I spent most of last night's imaging run, about 5.5 hours, on this two-panel mosaic of NGC 7000, the North America Nebula and IC 5070, IC 5067 the Pelican Nebula. NGC7000 and this whole area is one of those deep sky objects with which you can do amazing things in narrowband or broadband color, and turns out beautifully in RGB, bi-color Ha and OIII, even Hydrogen-alpha by itself. For this shot I went with the Hubble Palette in SHO, mapping SII-Ha-OIII to RGB, Sulfur = Red, Hydrogen = Green, Oxygen = Blue. This is why you see aqua and gold standing out in many of the Hubble images. It also affects star color, and you end up with some shade of purple.
Here's an update with the two-panel mosaic of the North America Nebula (NGC 7000) and Pelican Nebula (IC 5070, IC 5068). I fixed the stars and toned down the whole image
Finally a clear-ish night! I spent almost five hours capturing data, most of it after midnight, when the skies cleared noticeably. And I spent the majority of that time on the Eastern Veil Nebula (Caldwell 33). The big bright area is NGC 6992, and all of this comprises one side (east side) of the Veil Nebula, a supernova remnant from a massive star that ended it all around 8,000 years ago. I will come back on another clear night to get the brighter and larger Western Veil. And this nebula is large, roughly 3 degrees in diameter, covering 36 times the area of a full moon. I shot this in Ha and OIII, 22 x 5 minute exposures for each filter, with the WilliamOptics GT81 and ZWO ASI1600MM-Pro mono camera running at -20C.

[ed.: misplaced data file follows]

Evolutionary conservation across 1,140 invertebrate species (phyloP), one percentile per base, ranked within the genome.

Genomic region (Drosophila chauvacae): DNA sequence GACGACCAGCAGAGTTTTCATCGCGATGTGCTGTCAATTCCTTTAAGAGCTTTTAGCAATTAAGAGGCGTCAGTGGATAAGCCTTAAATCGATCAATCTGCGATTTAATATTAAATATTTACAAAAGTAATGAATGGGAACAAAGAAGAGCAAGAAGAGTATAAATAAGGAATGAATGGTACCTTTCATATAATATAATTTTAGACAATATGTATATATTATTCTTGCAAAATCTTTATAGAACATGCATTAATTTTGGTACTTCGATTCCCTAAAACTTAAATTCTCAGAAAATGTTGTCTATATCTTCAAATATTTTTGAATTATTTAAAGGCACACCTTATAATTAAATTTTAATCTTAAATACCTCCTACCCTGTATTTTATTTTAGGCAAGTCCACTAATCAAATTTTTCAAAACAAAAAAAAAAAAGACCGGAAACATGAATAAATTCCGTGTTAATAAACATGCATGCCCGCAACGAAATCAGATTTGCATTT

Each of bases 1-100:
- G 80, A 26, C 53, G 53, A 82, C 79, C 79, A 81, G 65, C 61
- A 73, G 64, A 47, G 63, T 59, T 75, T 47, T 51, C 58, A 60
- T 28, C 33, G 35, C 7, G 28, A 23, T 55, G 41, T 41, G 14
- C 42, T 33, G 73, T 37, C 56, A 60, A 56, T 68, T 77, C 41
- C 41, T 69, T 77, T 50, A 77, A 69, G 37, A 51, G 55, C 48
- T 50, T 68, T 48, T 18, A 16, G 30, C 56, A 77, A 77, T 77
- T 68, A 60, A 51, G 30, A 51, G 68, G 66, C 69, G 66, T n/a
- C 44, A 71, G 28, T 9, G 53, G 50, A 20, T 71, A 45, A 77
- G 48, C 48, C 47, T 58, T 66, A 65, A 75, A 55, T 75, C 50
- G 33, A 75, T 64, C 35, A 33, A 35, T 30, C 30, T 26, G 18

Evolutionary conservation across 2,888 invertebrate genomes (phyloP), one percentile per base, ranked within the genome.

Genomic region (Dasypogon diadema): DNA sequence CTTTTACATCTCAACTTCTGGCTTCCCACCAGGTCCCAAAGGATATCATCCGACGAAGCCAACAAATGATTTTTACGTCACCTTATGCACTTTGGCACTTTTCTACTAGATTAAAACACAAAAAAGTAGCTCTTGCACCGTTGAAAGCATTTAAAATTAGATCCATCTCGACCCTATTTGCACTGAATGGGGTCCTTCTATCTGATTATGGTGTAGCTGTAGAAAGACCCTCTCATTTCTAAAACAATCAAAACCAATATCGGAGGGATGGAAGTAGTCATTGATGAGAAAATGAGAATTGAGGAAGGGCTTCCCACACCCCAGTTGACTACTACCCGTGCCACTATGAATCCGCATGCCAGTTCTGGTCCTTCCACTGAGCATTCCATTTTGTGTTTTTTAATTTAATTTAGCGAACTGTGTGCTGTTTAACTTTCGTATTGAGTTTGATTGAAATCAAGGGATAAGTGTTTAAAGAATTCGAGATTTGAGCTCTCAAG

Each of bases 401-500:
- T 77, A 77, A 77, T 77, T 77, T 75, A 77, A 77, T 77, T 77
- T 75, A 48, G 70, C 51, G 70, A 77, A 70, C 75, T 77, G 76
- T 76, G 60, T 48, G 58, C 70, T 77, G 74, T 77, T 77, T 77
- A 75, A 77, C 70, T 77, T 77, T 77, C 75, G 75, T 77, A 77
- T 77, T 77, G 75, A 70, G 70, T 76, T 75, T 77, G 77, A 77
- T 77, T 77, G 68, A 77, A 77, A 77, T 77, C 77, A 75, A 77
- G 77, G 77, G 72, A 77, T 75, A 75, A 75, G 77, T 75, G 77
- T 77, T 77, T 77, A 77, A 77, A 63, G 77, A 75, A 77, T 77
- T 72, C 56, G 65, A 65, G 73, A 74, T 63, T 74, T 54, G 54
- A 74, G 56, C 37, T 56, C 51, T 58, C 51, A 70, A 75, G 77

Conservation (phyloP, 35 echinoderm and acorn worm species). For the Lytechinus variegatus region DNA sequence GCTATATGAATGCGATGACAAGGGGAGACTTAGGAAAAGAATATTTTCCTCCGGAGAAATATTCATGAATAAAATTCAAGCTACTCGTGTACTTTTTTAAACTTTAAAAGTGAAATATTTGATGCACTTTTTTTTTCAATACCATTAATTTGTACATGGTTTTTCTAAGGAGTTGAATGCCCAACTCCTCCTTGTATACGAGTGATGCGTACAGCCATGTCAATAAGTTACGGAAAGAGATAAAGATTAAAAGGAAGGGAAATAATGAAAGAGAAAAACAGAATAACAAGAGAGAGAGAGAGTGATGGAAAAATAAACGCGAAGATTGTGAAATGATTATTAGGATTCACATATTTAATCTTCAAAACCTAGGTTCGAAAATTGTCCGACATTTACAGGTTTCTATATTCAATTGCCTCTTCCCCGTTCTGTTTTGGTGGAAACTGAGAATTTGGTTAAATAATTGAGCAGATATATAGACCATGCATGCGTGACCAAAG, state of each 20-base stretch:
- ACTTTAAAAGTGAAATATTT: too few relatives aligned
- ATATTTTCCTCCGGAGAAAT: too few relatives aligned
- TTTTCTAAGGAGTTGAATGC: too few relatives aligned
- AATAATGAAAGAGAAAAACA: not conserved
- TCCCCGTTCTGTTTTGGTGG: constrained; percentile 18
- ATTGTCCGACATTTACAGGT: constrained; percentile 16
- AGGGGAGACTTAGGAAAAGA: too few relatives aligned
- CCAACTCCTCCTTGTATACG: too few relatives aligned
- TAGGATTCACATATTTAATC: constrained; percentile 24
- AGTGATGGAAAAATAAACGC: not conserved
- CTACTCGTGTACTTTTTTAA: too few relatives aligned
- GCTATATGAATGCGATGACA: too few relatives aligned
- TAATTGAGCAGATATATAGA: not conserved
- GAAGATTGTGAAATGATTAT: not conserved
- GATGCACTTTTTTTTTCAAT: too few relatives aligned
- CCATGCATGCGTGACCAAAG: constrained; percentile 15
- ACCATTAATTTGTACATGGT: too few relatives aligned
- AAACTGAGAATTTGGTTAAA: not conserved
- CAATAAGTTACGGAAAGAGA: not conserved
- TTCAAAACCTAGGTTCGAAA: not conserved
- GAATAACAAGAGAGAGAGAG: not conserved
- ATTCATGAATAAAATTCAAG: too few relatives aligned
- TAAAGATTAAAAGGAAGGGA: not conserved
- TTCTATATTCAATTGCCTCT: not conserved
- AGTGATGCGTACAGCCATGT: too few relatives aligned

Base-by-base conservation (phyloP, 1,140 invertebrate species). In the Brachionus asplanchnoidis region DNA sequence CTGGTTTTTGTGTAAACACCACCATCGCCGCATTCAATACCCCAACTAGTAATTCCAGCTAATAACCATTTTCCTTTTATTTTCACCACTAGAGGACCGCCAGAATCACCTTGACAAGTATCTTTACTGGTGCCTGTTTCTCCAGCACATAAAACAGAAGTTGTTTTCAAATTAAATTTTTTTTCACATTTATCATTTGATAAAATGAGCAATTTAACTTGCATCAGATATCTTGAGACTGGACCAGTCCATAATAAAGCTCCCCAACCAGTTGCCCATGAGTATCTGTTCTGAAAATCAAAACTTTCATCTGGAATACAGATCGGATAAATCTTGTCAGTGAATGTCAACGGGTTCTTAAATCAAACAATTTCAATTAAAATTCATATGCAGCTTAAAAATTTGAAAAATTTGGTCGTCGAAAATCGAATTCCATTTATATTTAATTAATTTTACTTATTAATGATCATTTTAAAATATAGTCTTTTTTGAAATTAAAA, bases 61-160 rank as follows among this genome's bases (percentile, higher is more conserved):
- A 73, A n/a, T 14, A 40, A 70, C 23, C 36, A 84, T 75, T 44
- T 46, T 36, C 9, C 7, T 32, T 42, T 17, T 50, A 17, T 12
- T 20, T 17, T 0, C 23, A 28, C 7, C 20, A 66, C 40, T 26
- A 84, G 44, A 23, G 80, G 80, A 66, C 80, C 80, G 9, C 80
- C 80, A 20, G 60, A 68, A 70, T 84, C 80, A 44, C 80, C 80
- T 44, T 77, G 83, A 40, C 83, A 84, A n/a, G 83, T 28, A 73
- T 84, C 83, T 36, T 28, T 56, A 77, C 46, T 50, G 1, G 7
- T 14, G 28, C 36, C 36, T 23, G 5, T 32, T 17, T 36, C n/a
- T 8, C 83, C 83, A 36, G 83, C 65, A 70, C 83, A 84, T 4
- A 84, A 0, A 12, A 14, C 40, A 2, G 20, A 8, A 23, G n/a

Here's the William Optics GT81 and ZWO cameras I'm using for narrowband imaging:
Here's a crop of NGC 6992, 6995, et. al. Eastern Veil Nebula is a supernova remnant in Cygnus, made up of clouds of dust and ionized hydrogen and oxygen.